Mondraker Foxy XR  2013 Mountain Bike Review

Mondraker Foxy XR 2013

Reviews / Enduro Bikes

Mondraker 85,902

At a glance

With guys like Fabien Barel and Cesar Rojo involved in the design and refinement of the Mondraker Foxy XR it promises to be a very capable bike. The XR part of the name stands for Xtreme Racing, all well and good in the hands of such talented riders as Cesar, but will the innovative design suit such mere mortals as myself?
There was only one way to find out…

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Tech heads

Mondraker utilise their Zero suspension design on the Foxy, this gives 140mm of progressive travel. It is a virtual pivot system that drives the floating shock from both ends.

The tubing is Mondraker’s top end Stealth tubing that is heavily worked to obtain the exact shape and butting needed.
Features include a tapered head tube, direct mount front derailleur, ISCG 05 mounts and a 12x135 Maxle.

The big talking point is the geometry; this is the XR version, which has the 10mm stem mounted directly on top of the steerer tube.

To make this work Mondraker have extended the top tube length, this gives a similar saddle to handle bar distance as running an equivalent size frame and a 50 - 60mm stem.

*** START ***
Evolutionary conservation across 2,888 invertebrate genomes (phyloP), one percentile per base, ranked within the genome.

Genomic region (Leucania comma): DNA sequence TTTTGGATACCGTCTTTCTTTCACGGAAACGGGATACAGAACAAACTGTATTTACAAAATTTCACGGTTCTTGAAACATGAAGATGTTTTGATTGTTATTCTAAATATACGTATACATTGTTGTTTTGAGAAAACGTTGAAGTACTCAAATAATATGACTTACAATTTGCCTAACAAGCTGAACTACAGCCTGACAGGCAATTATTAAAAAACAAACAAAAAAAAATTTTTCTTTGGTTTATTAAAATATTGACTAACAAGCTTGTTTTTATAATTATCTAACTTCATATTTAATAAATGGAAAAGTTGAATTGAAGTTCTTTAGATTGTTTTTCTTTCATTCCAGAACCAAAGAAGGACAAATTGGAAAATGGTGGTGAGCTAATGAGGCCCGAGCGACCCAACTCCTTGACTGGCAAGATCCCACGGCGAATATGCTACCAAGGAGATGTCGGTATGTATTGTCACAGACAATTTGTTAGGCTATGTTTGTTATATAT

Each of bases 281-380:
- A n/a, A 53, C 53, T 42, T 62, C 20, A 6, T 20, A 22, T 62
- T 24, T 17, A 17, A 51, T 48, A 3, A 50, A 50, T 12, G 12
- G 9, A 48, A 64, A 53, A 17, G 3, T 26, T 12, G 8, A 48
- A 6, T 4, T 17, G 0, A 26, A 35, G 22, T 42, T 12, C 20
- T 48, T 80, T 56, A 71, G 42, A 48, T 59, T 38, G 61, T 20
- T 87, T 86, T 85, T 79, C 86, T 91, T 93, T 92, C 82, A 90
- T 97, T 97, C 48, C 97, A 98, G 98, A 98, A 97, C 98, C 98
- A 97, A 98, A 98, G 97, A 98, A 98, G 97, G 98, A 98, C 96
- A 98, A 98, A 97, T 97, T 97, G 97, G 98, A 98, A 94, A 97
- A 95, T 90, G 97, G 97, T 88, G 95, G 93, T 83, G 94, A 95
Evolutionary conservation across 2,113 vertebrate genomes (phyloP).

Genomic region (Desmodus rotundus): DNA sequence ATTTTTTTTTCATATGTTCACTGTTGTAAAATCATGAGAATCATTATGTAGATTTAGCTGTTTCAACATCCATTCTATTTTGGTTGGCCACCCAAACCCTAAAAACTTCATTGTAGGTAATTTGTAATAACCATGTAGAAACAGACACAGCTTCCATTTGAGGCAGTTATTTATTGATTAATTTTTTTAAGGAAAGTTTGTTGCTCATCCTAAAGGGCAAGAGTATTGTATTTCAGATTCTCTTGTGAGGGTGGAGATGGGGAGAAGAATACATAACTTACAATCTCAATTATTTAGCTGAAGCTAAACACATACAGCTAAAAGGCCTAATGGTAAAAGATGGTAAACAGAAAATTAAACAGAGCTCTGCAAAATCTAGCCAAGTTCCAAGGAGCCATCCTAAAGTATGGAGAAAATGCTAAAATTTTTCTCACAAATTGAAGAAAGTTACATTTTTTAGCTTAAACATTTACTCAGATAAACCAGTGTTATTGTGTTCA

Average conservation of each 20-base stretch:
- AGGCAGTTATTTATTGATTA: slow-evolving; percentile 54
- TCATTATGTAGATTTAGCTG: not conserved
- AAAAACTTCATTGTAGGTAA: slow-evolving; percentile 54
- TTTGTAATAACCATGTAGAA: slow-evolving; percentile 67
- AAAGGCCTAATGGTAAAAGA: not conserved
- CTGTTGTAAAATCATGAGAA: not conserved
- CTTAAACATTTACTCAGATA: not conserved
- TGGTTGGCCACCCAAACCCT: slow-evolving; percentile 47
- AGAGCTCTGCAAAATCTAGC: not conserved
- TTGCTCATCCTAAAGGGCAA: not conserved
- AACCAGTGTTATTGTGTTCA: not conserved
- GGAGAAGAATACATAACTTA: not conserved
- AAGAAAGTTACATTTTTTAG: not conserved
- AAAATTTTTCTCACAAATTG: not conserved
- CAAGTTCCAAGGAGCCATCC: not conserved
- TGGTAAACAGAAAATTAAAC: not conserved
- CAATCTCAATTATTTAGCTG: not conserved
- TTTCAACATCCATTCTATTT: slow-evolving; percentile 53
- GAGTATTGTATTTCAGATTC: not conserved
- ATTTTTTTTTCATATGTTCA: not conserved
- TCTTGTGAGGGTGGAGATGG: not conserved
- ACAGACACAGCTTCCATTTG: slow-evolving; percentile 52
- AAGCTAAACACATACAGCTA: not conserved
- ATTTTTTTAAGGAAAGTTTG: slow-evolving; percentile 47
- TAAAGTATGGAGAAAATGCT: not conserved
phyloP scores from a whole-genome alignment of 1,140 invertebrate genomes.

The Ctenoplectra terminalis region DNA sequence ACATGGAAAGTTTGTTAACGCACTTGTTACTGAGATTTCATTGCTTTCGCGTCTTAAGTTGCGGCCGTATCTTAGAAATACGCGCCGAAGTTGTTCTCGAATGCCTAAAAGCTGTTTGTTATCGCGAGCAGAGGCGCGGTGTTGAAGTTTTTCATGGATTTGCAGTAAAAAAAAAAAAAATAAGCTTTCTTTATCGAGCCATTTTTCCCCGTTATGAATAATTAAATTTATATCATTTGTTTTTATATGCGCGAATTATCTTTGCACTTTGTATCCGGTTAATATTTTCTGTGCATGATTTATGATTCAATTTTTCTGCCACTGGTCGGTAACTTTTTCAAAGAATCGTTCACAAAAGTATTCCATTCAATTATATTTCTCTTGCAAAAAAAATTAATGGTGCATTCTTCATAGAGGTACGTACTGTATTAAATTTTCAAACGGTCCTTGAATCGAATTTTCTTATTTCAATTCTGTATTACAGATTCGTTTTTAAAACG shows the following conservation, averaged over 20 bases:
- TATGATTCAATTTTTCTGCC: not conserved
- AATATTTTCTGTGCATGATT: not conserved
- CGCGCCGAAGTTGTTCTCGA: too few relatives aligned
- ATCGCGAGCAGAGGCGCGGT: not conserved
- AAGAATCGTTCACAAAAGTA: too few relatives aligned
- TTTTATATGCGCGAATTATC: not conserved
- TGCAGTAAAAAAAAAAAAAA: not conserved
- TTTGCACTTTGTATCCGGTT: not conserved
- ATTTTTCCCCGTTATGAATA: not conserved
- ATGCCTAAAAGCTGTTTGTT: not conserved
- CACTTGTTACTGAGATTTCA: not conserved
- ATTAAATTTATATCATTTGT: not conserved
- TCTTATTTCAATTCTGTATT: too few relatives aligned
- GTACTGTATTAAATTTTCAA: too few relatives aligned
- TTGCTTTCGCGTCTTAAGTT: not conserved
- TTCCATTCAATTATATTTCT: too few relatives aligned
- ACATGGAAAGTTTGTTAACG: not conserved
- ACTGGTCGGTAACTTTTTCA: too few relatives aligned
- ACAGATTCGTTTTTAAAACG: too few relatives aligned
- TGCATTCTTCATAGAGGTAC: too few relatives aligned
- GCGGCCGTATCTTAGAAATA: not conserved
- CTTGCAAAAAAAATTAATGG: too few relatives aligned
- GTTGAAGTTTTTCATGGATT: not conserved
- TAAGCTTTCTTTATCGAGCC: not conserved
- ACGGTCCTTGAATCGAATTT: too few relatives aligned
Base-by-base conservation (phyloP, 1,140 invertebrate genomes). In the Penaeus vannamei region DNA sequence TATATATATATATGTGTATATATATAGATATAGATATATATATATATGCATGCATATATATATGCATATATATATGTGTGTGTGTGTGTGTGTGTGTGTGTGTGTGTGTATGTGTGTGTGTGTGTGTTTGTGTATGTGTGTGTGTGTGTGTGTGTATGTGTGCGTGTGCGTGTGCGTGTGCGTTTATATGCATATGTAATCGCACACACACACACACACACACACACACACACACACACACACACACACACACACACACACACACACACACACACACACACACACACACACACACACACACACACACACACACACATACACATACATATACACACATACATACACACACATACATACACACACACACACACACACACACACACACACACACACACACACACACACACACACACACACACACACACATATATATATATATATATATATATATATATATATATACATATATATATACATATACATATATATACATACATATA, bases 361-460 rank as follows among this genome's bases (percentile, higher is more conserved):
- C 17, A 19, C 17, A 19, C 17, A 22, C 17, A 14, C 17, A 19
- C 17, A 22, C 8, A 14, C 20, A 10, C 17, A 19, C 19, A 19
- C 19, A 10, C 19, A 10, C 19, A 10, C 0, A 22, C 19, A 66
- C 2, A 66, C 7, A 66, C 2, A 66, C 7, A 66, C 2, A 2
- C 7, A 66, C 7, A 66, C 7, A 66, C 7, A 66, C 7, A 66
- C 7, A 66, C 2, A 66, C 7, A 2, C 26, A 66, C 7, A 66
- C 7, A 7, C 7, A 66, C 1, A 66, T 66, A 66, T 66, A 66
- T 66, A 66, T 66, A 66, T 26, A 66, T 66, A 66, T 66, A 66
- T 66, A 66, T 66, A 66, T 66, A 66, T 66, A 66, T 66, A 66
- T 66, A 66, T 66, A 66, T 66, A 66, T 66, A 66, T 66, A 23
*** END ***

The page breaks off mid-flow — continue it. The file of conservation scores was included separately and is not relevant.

What is the point you may ask, well the idea is to increase the front centre length while keeping the cockpit length the same, this in turn adds stability to the ride and plants the front end.

I took some measurements to give myself an idea of the effect this would have on the reach and stack numbers.
Stack height came in at 590mm without the 40mm of spacers or the rise of the stem and the reach came out at 480mm. To give this some sort of yardstick, a ball park figure for bikes with similar travel would be a stack of approximately 600mm and a reach of approximately 400mm.

Spec wise everything is top notch gear.

At the rear a Fox CTD BV Kashima Float gives 140mm of progressive travel, this is matched to a Fox 34 Talas CTD FIT Kashima fork that has 160mm/120mm of travel.

The drivetrain is a mixture, Sram X9 shifters run a XO rear derailleur and Shimano XT front derailleur and the chainset is a Raceface Turbine sporting 24/38 chainrings.

Brakes are Formula The One S and the 180mm rotors are bolted to a set of Crankbrothers Iodine 3 wheels, these are shod with a set of Hans Dampf 2.35 tyres.

The seatpost is a Crankbrothers Kronolog topped with a Fizik Gobi XM saddle.
The handle bars are Mondraker and come in at 740mm wide with a moderately high rise.

Mondraker Foxy XR Medium

Seat tube 420mm
Effective top tube 645mm
Head tube 115mm
Chain stay 430mm
Front triangle 770mm
Wheel base 1200mm
BB height 343mm
Head angle 67°
Seat angle 74°
Reach 480mm
Stack 590mm

Weight w/o pedals 29.1lbs

On the trail

The very first thing I noticed once on board the Foxy XR was not the Forward Geometry, but the speed that the Hans Dampf tyres rolled - a very pleasant surprise.